My first was born via emergency c-section and was doppy for quite a while, then I struggled to produce milk and he got impatient refusing to latch on for long enough to let down. I asked so many people and places for help, but I got the same advise every time. “Express or feed more often, that will increase your milk”. It did not. I’d express for almost 12 hours a day and get 40-60mls for my efforts. It was exhausting and despite the fact I was starving my baby, guilt prevented me from buying a tin of formula. We struggled on with expressed feeds for SIX months.
    Baby 2 I assured myself would be better but for different reasons the whole experience was another nightmare, she just would not latch and hatted being held. I even paid $200 from my own pocket to see a lactation consultant {I’d been given the boot from hospital 36hrs after ANOTHER c-section to relieve bedspace, and because she was born at Easter and no one from the hospital was available for home visits}. The lactation consultant said “well she’s stubborn isn’t she” and that was that. I fed her {without touching her} for three months with expressed milk before collapsing with exhaustion and switching to formula. I envy those people who for whatever combination of reasons slip into a good breastfeeding routine. I had planned to breastfeed both for well over 12 months, but fate had other ideas. Both times I was house bound, my mobile milk tankers and what should have been an easy on demand food supply was my biggest heartache.
    Sorry I couldn’t reply with a more cheery experience – II like that last tip… although it’s easier said than done.

    • Kel says:

      Oh Carly, I’m so sorry to hear you had to go through all that. I admire you for sticking with it for so long. That’s such a huge effort. I’m not sure how I would have coped. Being as stubborn and determined as I am, I most probably would have done the same and had similar feelings to you.
      Thanks for being so open and honest. I think it’s really important to show both sides of breastfeeding. It’s stories like yours that also need to be told. xx

  2. Great post!!

    I’ve been so lucky that coffee hasn’t affected my babes too much (coke on the other hand has immediate consequences!)

    PS weapons of mass lactation… LOVE it!

    • Kel says:

      Hehe! Glad you liked it!
      That’s so great to hear it went well for you, Kate. Lucky you on the coffee too. I’m tolerating the decaf!! It’s just not the same though!!! 😉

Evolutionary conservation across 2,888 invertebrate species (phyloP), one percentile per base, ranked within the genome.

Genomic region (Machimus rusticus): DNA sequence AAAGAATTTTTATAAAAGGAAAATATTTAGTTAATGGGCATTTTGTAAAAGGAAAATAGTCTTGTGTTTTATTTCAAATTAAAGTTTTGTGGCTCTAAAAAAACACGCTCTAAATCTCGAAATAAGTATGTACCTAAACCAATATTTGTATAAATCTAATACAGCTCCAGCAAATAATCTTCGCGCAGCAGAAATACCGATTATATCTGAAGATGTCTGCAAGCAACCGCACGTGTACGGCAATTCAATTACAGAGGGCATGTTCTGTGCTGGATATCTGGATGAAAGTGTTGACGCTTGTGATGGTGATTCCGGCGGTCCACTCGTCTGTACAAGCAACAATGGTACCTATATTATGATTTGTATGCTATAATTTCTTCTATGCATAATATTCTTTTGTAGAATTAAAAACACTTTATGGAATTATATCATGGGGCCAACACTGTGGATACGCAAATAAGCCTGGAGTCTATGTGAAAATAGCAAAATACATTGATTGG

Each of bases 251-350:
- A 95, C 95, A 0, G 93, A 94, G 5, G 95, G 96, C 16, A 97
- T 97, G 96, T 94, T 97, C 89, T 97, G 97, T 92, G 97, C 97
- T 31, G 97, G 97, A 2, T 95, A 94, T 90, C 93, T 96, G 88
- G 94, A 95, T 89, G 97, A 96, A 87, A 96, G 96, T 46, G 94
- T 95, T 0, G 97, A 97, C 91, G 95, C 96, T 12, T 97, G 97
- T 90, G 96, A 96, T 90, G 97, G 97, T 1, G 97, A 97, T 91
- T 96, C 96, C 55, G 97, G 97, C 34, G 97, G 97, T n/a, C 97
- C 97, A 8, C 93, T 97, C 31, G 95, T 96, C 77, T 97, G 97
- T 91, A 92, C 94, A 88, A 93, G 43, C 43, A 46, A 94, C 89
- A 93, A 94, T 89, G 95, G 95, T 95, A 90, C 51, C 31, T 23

3. I have been lucky too and never had any major problems with breastfeeding. My biggest tip is not to give up around the six weeks old mark. A big percentage of Mums stop around then. At six weeks (roughly) your milk supply is just settling in and buby is growing through a growth spurt, and it feels like you are continually feeding, that buby is always hungry and not getting enough, and this can be really disheartening and worrying. Don’t give up, just keep on feeding and feeding. It will settle down in a few weeks. If you are really concerned during those weeks you could always offer bub a top up formula bottle after you have given them a full feed from both breasts 🙂

    • Kel says:

      Oh, you’re so right. That six week mark is really tough, Kate. But so worth pushing through it. Thanks for adding that. That’s brilliant! 🙂

  4. Love this post!

    I credit my own experience with successfully breastfeeding to support and my local ABA group/Breastfeeding Helpline. I found the ABA to such a great source of help that I’m actually now training to work as a volunteer on the breastfeeding helpline!

    • Kel says:

      What a brilliant thing to do, Holly. That’s really great. I’d love to eventually do something similar. I hold the ABA in such high regard.
      All the best with your training and eventual volunteering. xx

    • Moodi Mumma says:

      That’s awesome Holly!! Wishing you all the best in your training and volunteering xo

  5. Jess says: